Holiday Wreath Makers Invade Felton

Somewhere in Felton near the San Lorenzo river sits a home beneath the redwoods. Surrounded by a white picket fence it’s the site of the annual holiday wreath makers get together and this year we have gathered to kick off the season with pink champagne, cranberry-orange scones and the tools of our trade: gloves, clippers and paddle wire.

Wreath of mixed evergreens, roses and tulips

Our hostess Barb Kelley and her husband Reg ventured forth earlier in the week to collect evergreen boughs, holly, flowering branches and various berries for us all to use in our wreaths. Since this extravaganza of supplies and good cheer continues for a week many will return time and time again with grandchildren, friends, neighbors and relatives to make many a wreath. One year Barb counted 50 wreaths made in a single week. This year 44 were made by over 30 wreath makers. To say we have a great time would be a gross understatement.

It all started 13 years ago when Barb needed a quick Secret Santa gift for her bunco card group. She’s a talented lady with flower arranging expertise so a wreath was an easy item for her to put together.

A few of the 30+ wreath makers including Barb on the right.

I am always amazed at how many creative people come for this annual event that. One of the show stopping wreaths this year incorporated red and pink roses long with dark pink tulips. Dried hydrangea blooms are always a good accent and we all agreed that the blooming Ruby Glow tea tree branches and the Chinese pistache dark pink berry clusters added just the right amount of color to the other types of variegated foliage.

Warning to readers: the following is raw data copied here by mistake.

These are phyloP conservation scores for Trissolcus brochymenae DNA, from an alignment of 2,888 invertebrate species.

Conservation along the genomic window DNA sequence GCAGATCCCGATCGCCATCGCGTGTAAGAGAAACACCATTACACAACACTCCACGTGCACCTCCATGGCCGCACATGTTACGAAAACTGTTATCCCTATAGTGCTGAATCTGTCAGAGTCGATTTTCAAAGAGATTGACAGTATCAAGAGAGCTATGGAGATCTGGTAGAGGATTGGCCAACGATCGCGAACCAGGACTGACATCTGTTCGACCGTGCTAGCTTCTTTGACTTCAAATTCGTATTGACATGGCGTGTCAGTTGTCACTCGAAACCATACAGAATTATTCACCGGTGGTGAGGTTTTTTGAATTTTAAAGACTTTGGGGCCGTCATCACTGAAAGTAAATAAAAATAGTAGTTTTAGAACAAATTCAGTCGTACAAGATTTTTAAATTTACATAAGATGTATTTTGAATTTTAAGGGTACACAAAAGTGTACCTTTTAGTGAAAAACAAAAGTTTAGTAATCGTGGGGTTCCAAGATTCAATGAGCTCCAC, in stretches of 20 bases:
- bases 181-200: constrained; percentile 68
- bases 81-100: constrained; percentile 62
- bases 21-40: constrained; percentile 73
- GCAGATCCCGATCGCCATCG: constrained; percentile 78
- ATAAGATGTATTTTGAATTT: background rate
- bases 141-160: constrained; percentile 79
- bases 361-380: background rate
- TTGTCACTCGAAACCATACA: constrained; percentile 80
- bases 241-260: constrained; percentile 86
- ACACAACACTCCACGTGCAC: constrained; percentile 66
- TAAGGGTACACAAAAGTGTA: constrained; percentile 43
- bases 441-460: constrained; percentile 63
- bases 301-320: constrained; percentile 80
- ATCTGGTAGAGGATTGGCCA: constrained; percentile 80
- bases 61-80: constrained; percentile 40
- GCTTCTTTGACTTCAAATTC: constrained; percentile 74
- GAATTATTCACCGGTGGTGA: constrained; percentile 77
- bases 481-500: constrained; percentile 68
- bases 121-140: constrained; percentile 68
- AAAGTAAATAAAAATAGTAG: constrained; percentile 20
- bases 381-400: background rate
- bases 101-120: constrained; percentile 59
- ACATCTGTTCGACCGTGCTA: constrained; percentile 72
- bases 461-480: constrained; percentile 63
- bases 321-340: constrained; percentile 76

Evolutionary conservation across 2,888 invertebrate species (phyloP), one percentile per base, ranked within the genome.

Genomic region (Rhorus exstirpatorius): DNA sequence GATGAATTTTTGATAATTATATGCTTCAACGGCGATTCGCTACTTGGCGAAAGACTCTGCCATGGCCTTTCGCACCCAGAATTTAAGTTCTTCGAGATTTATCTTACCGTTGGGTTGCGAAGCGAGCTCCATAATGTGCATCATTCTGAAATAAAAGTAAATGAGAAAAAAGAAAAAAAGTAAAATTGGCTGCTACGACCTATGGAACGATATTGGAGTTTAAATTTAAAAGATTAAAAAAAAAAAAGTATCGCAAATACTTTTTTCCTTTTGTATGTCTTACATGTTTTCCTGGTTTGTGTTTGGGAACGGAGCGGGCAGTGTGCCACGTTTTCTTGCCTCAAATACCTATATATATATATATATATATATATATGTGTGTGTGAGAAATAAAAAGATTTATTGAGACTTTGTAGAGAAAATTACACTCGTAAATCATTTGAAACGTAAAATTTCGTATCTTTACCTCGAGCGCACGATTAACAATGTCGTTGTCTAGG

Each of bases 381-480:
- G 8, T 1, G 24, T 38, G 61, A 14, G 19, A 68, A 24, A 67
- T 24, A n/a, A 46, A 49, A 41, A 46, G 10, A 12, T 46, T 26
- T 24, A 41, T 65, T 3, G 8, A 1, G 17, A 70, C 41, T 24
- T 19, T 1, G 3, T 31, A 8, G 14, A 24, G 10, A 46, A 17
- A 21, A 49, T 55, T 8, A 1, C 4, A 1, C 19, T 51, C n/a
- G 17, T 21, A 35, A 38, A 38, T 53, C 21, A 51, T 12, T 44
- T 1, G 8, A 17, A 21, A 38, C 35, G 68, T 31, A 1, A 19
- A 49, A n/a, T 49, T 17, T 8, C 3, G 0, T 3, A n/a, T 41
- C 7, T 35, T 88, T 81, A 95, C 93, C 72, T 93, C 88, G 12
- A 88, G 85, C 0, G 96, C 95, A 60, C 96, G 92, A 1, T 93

Long time attendee and material gatherer Martha was up in Tahoe skiing due to the early snow and was greatly missed. I think she holds the record for most wreaths made in a single season. Barb holds the record for the biggest which also weighed the most. Described as a “Kardashian” it lacked nothing in glitz and glamour.

Variegated holly and conifer wreath

This year I had my eye out for good wreath making plants that also have low water requirements in the garden. Besides the leptospermum “Ruby Glow” I also found that many of our drought resistant native plants have thicker leaves by design and are perfect additions to a holiday wreath. I haven’t found a manzanita or ceanothus variety that doesn’t last well in a wreath. Also madrone, bay laurel, mahonia, toyon with berries, Douglas fir and redwood boughs and cones look right at home in a wreath or swag.

A wreath in progress

Take advantage of this opportunity to prune your evergreen shrubs and trees to use in a holiday wreath. Besides the plants already mentioned cuttings from strawberry tree, pines, cedar, boxwood, camellia, privet, bottlebrush, pittosporum, leucadendron and nandina berries are long lasting in a wreath. At this time of year, prune your shrubs and trees from the bottom up and from the inside out. Avoid ugly stubs by cutting back to the next largest branch. If the plant has grown too dense, selectively remove whole branches to allow more air and sunlight into the plant.

I look forward to getting together with my fellow wreath makers each December. This is my fourth year and I wouldn’t miss it. You can’t make a bad wreath. They all turn out great plus your shrubs get a little early pruning too.